Why forests are critical to regulate flood risks
Forests play a critical role in reducing flood risk by promoting evaporation, improving soil structure, decreasing soil erosion, and exerting a drag on floodwaters, which delays flood flows. Also, trees absorb and store water during dry periods, reducing the risk of drought and ensuring a more consistent supply of water for agriculture and human consumption. Trees can also help regulate temperature, reducing the risk of heatwaves and other extreme weather events exacerbated by climate change.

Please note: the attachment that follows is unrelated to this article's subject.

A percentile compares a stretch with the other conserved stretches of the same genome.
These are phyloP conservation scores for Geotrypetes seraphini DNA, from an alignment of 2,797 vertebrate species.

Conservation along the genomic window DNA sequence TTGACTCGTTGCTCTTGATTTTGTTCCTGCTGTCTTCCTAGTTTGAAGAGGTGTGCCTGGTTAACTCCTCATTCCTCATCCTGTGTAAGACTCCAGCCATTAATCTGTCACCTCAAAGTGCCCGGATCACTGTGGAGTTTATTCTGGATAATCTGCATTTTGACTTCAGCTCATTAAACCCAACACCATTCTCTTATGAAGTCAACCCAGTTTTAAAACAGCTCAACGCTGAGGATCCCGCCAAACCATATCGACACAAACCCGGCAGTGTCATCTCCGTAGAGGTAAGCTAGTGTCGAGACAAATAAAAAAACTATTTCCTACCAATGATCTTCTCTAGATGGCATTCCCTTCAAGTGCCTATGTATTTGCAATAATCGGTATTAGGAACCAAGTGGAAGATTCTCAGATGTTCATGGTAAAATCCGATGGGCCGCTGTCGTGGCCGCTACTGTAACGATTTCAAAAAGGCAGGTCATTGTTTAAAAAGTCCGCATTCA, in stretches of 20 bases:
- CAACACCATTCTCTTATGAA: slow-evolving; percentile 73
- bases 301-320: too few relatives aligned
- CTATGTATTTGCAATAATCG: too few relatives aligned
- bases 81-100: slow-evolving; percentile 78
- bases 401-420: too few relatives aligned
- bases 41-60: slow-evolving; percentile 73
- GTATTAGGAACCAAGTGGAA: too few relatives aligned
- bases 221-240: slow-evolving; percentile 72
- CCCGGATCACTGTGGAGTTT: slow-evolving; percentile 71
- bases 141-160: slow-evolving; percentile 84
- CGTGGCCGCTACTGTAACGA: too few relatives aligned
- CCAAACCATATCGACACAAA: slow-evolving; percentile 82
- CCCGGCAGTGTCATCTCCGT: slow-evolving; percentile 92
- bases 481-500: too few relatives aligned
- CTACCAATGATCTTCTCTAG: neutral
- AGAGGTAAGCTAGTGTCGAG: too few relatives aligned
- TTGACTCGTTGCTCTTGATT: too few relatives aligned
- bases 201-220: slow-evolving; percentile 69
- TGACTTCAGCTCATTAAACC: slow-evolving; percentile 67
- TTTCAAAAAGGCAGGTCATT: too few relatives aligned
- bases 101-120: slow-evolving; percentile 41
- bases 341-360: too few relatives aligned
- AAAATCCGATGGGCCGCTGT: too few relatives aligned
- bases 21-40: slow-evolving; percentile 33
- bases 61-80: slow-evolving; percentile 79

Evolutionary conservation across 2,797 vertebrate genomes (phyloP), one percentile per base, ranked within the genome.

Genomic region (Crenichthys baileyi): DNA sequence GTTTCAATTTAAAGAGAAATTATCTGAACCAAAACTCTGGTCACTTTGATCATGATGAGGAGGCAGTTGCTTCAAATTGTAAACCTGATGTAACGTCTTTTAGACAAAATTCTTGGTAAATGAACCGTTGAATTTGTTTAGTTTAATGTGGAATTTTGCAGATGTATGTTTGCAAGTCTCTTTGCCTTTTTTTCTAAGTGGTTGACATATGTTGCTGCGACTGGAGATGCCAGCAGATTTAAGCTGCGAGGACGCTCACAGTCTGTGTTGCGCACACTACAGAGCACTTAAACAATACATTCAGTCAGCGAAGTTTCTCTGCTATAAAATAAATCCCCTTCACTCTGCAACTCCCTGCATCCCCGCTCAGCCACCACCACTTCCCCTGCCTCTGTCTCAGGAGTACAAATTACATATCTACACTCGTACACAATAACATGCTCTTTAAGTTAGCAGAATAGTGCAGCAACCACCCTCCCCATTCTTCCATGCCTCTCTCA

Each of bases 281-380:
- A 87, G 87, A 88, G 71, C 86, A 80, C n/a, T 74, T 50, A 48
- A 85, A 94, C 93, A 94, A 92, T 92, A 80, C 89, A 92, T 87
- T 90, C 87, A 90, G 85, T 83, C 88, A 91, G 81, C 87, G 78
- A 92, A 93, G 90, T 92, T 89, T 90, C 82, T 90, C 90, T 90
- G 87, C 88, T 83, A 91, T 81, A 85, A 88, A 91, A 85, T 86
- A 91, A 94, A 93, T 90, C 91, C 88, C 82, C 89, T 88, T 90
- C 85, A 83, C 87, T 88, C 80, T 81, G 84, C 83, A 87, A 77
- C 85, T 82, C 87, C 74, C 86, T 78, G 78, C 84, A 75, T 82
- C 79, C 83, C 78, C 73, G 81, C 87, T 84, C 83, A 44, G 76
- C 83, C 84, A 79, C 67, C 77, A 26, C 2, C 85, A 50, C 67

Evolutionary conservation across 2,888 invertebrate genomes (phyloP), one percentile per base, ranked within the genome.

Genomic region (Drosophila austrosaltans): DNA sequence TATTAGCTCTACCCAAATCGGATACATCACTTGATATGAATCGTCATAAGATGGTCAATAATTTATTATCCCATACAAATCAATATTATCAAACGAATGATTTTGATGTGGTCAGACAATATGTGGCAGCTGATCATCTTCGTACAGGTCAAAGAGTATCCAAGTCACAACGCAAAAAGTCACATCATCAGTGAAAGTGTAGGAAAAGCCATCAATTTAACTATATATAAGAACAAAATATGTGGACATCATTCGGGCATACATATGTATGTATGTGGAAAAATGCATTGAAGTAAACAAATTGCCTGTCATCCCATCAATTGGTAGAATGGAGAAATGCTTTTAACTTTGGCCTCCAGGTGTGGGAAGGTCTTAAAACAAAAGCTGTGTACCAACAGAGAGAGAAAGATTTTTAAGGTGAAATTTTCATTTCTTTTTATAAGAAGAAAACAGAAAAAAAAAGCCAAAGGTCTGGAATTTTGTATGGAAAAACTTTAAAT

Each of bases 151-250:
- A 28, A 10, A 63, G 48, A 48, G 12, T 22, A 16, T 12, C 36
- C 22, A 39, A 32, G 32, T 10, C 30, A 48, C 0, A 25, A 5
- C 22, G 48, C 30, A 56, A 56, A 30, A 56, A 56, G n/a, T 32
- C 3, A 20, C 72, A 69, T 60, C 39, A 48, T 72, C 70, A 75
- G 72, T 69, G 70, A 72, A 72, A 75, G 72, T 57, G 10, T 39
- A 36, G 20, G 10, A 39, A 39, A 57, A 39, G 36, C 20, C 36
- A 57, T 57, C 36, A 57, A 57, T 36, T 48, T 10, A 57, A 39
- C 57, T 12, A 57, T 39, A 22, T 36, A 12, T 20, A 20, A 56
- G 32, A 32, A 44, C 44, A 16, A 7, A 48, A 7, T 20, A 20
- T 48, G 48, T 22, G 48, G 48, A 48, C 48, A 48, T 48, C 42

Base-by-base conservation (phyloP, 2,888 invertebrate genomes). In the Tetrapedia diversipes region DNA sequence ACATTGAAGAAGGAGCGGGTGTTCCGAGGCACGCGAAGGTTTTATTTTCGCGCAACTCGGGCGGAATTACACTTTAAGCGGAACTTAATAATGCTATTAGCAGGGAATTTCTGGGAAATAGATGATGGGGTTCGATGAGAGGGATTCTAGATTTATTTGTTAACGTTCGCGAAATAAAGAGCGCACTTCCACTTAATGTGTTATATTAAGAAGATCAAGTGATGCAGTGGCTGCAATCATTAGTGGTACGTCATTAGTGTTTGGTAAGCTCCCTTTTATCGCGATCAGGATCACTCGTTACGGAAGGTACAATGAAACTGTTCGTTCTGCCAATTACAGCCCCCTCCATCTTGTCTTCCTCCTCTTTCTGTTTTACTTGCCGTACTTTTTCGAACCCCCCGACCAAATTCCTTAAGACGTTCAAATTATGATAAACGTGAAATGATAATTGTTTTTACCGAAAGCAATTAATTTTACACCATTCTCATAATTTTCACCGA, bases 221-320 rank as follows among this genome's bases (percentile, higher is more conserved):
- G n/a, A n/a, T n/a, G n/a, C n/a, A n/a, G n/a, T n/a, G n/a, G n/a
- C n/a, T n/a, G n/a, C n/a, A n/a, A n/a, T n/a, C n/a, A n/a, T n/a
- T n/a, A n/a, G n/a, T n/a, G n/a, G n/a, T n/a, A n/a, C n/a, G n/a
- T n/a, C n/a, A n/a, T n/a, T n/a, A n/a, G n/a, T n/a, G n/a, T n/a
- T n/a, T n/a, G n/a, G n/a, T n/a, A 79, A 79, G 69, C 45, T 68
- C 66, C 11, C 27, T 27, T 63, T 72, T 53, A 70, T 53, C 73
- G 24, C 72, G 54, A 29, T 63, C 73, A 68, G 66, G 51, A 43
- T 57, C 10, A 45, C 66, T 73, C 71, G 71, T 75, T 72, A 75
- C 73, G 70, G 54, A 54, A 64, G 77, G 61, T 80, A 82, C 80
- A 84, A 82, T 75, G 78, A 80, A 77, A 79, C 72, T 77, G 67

Regional climate, geology, soil type, and soil condition all influence tree water use and the effectiveness of tree planting in reducing flood risk. For example, planting in the wetter and windier uplands of the UK will maximize the contribution of storm-day, canopy interception loss to reducing flood flows, while woodland creation in the warmer and drier lowlands will potentially contribute more below-ground floodwater storage due to greater soil drying and higher soil moisture deficits. However, this can exacerbate low flows in dry periods and pose an issue for water supplies and the wider freshwater environment, so it's important to consider downstream waters and wetlands that are sensitive to a reduction in water quantity.